Avon Center for Women and Justice logoBased at Cornell Law School, the Avon Global Center for Women and Justice provides an international forum for judiciary, governments, and civil society to work together to promote justice for women and girls who have been the target of gender-based violence.

The concept for the Center was born in 2008 at the Senior Roundtable for Women’s Justice hosted by the U.S. State Department in Washington, D.C. There, over seventy participating judges from around the world expressed the need for a medium in which they could continue their dialogue and thereby facilitate ongoing change to the global and domestic status of women and girls. Funded by the Avon Foundation for Women and supported by the Cornell Faculty Innovation in Teaching Program, the Avon Global Center is the first center of its kind.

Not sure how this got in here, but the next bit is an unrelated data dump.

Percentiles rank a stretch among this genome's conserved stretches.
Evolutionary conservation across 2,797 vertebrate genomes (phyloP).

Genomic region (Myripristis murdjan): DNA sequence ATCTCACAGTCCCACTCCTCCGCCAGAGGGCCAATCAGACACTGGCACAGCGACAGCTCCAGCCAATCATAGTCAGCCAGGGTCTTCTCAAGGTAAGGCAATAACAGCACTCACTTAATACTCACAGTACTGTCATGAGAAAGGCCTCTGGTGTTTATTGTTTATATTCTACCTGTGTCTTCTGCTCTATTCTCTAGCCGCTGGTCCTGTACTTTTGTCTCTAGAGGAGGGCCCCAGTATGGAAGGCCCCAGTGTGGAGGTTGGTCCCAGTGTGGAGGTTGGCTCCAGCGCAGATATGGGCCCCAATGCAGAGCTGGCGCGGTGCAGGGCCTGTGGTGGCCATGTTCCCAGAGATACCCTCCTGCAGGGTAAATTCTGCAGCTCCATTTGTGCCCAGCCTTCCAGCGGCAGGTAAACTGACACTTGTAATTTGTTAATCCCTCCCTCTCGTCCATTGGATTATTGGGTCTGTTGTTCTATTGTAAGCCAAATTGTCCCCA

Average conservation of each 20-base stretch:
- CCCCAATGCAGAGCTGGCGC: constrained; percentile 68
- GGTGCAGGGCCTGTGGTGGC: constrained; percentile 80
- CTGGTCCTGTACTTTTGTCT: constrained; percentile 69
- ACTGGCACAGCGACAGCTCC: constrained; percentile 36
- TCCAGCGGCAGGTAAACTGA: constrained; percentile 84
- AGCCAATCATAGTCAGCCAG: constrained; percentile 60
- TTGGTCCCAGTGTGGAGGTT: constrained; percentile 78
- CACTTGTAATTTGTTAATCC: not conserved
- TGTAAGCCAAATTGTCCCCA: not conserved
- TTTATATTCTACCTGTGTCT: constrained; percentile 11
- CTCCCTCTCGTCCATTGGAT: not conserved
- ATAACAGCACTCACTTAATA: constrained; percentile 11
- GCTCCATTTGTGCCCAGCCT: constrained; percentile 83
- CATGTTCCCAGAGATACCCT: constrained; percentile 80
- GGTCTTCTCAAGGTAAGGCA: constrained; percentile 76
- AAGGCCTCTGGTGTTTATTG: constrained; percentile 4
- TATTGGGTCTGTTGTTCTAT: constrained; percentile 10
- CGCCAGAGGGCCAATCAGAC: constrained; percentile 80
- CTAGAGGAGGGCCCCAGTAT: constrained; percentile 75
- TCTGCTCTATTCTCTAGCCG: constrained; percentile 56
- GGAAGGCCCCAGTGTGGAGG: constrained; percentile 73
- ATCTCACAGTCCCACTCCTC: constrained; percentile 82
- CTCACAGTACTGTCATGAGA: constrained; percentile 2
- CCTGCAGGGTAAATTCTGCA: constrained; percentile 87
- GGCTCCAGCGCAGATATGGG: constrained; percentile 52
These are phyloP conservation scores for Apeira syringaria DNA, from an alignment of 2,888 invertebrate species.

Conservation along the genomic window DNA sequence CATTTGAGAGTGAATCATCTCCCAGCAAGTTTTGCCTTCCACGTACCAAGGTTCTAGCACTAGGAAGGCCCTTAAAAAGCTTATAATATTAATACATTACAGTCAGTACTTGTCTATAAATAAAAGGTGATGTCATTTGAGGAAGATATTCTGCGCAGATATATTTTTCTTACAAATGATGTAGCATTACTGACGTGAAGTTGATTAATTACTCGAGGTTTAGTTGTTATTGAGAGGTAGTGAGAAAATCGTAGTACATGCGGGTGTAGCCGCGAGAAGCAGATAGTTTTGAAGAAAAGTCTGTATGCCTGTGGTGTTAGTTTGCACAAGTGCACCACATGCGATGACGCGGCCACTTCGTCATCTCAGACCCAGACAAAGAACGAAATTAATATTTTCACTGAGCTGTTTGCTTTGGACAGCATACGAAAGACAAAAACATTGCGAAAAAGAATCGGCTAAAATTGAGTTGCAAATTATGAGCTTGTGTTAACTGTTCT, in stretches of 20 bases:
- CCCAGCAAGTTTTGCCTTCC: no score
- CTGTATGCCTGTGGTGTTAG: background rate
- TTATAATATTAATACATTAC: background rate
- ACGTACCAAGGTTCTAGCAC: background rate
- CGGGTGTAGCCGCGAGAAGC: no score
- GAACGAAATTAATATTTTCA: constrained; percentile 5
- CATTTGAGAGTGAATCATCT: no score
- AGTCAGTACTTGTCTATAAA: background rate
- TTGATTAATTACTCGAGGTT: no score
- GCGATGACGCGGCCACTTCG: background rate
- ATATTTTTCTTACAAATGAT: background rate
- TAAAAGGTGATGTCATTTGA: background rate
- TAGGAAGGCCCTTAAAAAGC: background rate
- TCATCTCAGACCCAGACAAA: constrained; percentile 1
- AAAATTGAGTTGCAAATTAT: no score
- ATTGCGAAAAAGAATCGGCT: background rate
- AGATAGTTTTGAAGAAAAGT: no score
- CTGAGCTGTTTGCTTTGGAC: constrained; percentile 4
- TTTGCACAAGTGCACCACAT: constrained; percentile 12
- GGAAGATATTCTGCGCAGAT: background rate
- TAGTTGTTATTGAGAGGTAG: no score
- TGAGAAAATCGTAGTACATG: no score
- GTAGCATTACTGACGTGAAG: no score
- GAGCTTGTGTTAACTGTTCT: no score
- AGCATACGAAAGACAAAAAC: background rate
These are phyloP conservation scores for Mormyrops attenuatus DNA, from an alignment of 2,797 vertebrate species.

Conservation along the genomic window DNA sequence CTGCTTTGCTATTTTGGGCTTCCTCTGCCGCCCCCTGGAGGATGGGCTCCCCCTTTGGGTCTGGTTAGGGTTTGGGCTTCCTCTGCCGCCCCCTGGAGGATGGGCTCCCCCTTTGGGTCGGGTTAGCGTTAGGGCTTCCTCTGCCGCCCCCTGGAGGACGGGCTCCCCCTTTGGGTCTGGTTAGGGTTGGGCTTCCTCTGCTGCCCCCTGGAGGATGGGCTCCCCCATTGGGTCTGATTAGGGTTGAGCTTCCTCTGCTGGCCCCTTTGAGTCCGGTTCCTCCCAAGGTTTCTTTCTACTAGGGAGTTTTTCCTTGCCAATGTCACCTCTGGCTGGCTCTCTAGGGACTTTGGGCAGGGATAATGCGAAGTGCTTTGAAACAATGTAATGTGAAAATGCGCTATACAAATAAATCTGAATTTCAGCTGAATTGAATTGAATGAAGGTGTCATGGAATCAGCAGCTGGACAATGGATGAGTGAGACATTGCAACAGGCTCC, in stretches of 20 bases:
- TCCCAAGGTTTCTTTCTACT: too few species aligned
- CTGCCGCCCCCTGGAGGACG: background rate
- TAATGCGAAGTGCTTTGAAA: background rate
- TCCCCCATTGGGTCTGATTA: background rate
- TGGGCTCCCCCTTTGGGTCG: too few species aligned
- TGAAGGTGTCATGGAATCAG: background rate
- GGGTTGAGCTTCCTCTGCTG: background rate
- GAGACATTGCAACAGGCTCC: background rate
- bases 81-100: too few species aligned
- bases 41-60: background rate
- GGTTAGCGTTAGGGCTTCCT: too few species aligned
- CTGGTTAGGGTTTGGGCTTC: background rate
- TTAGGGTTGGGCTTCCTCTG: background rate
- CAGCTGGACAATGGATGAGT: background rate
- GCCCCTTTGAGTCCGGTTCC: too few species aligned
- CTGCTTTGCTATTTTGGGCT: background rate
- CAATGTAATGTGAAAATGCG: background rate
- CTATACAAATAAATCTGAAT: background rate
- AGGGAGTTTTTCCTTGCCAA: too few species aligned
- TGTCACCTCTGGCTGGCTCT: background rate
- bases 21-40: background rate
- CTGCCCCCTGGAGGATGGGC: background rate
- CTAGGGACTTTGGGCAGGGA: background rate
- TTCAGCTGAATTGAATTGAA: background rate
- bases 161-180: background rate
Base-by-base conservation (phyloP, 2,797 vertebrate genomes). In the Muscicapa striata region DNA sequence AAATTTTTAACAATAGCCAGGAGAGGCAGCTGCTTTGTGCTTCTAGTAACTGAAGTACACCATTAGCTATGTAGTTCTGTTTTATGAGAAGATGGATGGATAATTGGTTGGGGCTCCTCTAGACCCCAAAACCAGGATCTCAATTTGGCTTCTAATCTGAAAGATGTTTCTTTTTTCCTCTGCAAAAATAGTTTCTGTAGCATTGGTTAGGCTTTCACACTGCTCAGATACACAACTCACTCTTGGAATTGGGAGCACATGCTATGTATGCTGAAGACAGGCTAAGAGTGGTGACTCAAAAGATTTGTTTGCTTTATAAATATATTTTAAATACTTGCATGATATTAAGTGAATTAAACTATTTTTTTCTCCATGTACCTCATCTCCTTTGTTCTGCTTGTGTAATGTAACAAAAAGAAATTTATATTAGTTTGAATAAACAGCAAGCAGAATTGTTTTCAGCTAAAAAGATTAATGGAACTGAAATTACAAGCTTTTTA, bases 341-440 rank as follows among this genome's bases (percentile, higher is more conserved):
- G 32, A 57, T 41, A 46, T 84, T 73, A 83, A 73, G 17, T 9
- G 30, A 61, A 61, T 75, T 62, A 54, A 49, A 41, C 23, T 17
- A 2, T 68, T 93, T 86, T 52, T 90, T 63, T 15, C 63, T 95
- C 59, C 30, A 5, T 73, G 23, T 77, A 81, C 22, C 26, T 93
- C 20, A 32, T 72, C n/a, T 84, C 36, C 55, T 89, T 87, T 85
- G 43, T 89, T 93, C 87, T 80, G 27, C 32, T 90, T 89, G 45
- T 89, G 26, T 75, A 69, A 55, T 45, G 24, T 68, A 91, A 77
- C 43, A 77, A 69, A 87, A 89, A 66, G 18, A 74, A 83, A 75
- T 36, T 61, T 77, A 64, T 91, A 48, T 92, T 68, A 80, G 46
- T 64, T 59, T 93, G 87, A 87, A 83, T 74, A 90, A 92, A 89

Four major initiatives serve to further the Center’s mission: undertaking clinical projects; providing legal research assistance for judges; developing online legal resources and a discussion forum; and organizing and hosting an annual conference and other substantive events. This year’s conference entitled “Gender-Based Violence and Justice in Conflict and Post-Conflict Areas” will be held on March 12, 2010 in Washington, D.C.

The Avon Center also sponsors the Women and Global Justice Speaker Series at Cornell Law School. Prominent speakers from all over the world speak on issues related to violence against women. These events are free, but you must RSVP in advance (lunch is served).

What do John Marshall, Roger B. Taney, John Jay, and Salmon Portland Chase have in common?  If you know that they all served as Chief Justice of the United States Supreme Court, then good for you.  But that’s not the answer.  What about Patrick Henry, Abe Lincoln, and Daniel Webster?  Yes, they were all prominent statesmen.  But that’s not it, either.  For the answer to both questions, which happens to be the same in each instance, see the display case in the center of the Reading Room.